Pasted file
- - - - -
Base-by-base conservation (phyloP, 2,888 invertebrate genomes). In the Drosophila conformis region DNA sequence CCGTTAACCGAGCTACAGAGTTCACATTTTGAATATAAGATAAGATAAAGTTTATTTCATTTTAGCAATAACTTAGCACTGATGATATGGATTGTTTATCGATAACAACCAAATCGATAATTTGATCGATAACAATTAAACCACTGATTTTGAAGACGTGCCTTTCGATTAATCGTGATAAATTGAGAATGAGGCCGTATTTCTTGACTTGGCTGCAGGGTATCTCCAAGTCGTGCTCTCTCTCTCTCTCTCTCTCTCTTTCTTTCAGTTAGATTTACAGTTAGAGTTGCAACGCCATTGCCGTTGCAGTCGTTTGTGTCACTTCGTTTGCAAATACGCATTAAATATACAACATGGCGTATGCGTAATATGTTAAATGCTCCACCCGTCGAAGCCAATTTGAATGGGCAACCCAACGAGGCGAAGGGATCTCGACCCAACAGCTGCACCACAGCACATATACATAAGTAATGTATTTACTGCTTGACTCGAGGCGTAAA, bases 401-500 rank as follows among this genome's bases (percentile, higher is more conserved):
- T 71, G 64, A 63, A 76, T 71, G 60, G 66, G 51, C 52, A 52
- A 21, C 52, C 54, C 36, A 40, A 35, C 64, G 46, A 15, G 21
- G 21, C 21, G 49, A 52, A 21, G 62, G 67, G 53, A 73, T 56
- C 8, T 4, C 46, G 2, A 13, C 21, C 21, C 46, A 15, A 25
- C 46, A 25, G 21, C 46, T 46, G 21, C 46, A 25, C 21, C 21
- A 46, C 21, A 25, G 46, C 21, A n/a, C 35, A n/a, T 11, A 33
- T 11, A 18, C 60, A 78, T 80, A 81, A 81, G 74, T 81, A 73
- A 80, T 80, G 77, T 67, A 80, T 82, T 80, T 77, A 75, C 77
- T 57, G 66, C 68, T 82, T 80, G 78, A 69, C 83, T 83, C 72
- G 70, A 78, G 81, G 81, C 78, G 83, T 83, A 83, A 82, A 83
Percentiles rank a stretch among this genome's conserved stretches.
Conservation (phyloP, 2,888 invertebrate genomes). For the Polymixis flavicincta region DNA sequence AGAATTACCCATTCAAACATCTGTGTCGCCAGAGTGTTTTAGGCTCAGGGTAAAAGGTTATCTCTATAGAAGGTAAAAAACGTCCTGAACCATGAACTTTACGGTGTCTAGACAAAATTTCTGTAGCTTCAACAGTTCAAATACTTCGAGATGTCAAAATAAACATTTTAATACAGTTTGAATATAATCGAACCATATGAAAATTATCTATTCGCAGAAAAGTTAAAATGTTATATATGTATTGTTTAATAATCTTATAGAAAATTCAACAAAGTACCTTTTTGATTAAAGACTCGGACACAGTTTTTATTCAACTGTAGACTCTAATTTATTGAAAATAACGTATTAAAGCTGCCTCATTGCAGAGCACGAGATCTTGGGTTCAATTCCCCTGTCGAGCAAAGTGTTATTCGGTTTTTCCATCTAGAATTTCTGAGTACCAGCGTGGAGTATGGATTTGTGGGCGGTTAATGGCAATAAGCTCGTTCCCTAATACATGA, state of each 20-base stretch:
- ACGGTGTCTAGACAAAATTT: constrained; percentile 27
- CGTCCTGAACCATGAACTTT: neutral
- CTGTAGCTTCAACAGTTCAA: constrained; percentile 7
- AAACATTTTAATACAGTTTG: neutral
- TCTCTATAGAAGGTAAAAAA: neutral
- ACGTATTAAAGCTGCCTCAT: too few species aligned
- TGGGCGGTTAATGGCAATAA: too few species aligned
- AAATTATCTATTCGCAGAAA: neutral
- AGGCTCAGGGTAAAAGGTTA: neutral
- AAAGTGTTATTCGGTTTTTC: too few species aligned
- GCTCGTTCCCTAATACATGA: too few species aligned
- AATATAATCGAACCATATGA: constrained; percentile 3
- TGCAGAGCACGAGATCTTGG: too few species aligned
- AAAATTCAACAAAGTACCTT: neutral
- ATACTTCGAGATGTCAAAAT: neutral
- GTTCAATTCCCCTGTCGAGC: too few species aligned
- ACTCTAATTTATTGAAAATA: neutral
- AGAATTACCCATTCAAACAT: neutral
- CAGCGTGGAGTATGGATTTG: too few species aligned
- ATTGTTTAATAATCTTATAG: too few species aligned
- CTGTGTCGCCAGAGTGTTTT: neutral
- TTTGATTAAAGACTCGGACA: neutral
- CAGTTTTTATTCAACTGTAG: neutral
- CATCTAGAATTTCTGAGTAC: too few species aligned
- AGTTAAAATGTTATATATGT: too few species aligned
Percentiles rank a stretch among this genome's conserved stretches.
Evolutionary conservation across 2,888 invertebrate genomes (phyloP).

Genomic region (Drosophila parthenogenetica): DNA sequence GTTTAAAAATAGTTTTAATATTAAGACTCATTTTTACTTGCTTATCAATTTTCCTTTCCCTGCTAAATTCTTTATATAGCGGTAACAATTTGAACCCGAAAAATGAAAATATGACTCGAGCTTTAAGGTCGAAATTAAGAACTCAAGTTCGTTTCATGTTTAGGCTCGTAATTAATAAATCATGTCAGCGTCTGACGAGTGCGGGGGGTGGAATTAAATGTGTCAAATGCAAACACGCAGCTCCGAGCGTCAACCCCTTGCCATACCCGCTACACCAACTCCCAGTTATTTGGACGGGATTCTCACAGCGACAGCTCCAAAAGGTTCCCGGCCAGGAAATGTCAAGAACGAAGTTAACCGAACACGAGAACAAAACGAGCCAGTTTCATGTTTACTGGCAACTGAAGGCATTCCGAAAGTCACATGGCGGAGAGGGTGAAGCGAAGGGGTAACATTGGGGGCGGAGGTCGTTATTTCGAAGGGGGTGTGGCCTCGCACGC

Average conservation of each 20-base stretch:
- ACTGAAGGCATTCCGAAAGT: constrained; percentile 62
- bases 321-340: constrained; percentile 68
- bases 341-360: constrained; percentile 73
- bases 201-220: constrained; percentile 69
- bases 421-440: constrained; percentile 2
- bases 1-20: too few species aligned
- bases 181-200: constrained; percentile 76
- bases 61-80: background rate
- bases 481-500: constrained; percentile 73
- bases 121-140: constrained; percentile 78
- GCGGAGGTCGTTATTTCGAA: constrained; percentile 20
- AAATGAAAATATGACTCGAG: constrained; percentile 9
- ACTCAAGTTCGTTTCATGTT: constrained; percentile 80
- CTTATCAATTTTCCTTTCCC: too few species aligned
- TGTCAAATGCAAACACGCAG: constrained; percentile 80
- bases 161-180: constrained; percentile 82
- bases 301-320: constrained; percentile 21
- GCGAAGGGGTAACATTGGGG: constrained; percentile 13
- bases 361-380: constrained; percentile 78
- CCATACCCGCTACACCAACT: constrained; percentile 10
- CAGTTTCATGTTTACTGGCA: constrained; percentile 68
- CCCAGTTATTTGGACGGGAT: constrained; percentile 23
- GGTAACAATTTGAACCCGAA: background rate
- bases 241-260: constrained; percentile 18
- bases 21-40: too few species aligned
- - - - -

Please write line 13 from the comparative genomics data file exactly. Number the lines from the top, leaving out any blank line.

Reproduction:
Conservation (phyloP, 2,888 invertebrate genomes). For the Polymixis flavicincta region DNA sequence AGAATTACCCATTCAAACATCTGTGTCGCCAGAGTGTTTTAGGCTCAGGGTAAAAGGTTATCTCTATAGAAGGTAAAAAACGTCCTGAACCATGAACTTTACGGTGTCTAGACAAAATTTCTGTAGCTTCAACAGTTCAAATACTTCGAGATGTCAAAATAAACATTTTAATACAGTTTGAATATAATCGAACCATATGAAAATTATCTATTCGCAGAAAAGTTAAAATGTTATATATGTATTGTTTAATAATCTTATAGAAAATTCAACAAAGTACCTTTTTGATTAAAGACTCGGACACAGTTTTTATTCAACTGTAGACTCTAATTTATTGAAAATAACGTATTAAAGCTGCCTCATTGCAGAGCACGAGATCTTGGGTTCAATTCCCCTGTCGAGCAAAGTGTTATTCGGTTTTTCCATCTAGAATTTCTGAGTACCAGCGTGGAGTATGGATTTGTGGGCGGTTAATGGCAATAAGCTCGTTCCCTAATACATGA, state of each 20-base stretch: